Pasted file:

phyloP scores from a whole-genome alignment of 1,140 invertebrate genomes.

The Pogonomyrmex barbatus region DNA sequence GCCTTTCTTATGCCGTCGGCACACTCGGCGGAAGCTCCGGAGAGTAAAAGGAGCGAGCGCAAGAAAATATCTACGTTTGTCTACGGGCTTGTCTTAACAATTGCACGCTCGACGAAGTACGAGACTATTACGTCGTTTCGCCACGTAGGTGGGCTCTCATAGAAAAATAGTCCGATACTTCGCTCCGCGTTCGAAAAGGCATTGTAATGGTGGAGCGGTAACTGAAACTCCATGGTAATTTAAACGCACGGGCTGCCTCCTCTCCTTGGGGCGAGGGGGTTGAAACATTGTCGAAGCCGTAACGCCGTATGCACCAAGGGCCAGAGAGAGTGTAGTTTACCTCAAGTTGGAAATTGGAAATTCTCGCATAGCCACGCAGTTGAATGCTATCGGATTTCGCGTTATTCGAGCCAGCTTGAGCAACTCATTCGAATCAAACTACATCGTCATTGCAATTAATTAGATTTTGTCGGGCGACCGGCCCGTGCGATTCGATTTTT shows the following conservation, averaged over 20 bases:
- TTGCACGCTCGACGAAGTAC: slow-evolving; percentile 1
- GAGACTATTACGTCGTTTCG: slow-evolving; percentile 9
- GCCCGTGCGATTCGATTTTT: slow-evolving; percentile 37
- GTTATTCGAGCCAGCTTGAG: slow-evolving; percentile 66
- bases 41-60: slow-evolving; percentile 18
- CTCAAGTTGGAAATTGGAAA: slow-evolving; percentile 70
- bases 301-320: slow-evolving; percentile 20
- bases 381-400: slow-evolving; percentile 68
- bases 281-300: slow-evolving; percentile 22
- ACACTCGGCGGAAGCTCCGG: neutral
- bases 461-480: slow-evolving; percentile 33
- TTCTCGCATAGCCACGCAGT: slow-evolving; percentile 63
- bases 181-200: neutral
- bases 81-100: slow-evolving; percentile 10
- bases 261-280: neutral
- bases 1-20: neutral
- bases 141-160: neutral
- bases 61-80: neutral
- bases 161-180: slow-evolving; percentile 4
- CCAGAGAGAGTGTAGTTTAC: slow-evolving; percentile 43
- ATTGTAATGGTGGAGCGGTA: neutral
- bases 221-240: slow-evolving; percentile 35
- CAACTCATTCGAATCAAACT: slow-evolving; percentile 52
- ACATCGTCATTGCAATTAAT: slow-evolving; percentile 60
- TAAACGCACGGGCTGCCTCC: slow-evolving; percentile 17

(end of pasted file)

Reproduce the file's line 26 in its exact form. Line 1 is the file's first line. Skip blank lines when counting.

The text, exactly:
- ACATCGTCATTGCAATTAAT: slow-evolving; percentile 60